Administrators at Harvard College are pressuring the Class of 2015 to do something no other student class has ever been asked to do in 375 years: Sign a civility pledge.
As the Harvard Crimson details in a story this morning, the "Class of 2015 Freshman Pledge" was presented to students before an opening convocation. Harry Lewis, former Dean of Harvard College and current Gordon McKay Professor of Computer Science, has published the full text of the Pledge:
At Commencement, the Dean of Harvard College announces to the President, Fellows, and Overseers that "each degree candidate stands ready to advance knowledge, to promote understanding, and to serve society." That message serves as a kind of moral compass for the education Harvard College imparts. In the classroom, in extracurricular endeavors, and in the Yard and Houses, students are expected to act with integrity, respect, and industry, and to sustain a community characterized by inclusiveness and civility.
As we begin at Harvard, we commit to upholding the values of the College and to making the entryway and Yard a place where all can thrive and where the exercise of kindness holds a place on a par with intellectual attainment.
Although signing the pledge is technically voluntary, the Crimson reports that many proctors (Harvard's version of resident advisors, typically graduate students) are posting signed pledges publicly within residence area entryways. A freshman's name either has a signature next to it or does not. Thus everyone, including the proctors—who possess a certain measure of disciplinary power—will know who has pledged fidelity to Harvard College's official morality and who has not. Indeed, the signed pledges are reportedly being framed—apparently so that they last all year. What will happen if a student changes her mind?
The Crimson quotes Dean of Freshmen Thomas Dingman for an explanation as to why the College is pressuring students to commit to what is essentially a civility oath:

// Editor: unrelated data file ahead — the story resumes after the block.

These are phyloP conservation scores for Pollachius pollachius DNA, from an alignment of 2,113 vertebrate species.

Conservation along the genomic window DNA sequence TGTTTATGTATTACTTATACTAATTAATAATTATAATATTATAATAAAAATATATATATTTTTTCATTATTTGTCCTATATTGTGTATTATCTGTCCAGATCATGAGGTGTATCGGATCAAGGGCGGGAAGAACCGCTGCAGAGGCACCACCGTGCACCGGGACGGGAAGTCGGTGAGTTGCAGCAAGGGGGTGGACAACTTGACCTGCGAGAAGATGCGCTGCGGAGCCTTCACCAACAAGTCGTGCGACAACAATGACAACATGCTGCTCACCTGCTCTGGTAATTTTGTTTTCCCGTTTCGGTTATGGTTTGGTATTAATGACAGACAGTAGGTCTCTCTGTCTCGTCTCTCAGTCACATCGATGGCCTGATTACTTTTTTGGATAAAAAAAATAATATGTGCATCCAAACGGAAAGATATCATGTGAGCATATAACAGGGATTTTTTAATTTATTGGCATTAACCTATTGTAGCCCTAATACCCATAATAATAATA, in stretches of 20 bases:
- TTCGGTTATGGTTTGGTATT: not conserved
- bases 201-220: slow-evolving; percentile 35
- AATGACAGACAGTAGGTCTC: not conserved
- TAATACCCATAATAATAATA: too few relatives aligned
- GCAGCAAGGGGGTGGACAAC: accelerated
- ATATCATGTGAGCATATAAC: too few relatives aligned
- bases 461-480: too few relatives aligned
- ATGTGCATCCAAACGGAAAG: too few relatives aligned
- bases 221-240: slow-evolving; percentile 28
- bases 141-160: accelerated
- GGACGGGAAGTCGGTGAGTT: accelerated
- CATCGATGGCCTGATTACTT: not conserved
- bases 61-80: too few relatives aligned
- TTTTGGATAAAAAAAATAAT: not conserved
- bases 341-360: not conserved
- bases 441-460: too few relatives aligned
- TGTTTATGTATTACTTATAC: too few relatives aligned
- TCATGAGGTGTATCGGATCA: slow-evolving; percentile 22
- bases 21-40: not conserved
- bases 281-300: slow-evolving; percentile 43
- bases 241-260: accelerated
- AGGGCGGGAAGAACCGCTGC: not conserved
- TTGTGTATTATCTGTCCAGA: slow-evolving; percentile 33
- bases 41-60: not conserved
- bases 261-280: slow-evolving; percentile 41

"The most important thing was to get our values out. Things like respect, integrity, kindness," Dean of Freshmen Thomas A. Dingman '67 said. "We want to have an environment in which people can flourish academically."
Dingman said that the introduction of the pledge was motivated not by a specific incident, but by growing concerns that some Harvard students are not "thoughtful or considerate in their actions with their peers."
Dingman's explanation is entirely unsatisfactory and raises more questions than it answers. If Harvard seeks to create "an environment in which people can flourish academically," why is it instituting a civility oath that will surely chill academic debate and discourage students from asking tough questions that some might find "disrespectful"?
And while administrators tell the Crimson that the "2015 pledge is not an early attempt at an informal honor code," how can students freshly arrived at Harvard perceive it as anything but precisely such a code, particularly when signed copies are being publicly posted in residences?
Former Dean Lewis raises these crucial questions and more in a must-read entry on his blog Bits and Pieces:
An appeal for kindness is entirely appropriate. Apparently there has been too little of it in the Yard sometimes. But for Harvard to "invite" people to pledge to kindness is unwise, and sets a terrible precedent.
First of all, it would be a precedent. Of course, students regularly commit themselves to pledges and oaths at the behest of student and national organizations. But I am unaware of another instance in which the university itself has asked all students to sign a pledge. In fact, Harvard has a deep and ancient antipathy to pledges and oaths. The Harvard historian Samuel Eliot Morison, writing on pages 339-341 of The Founding of Harvard College, describes how remarkable it was that Harvard did not, in any of its founding documents, follow the practice of its British ancestors in requiring a religious oath of its students. "Our founders knew from their English experience," Morrison writes, "that oaths are powerless to bind conscience. ... Accordingly this academic vessel was provided with the barest possible code of statutes, and her master and crew, unhampered by oaths and religious tests, were left to exercise their best judgment, as God gave it to them."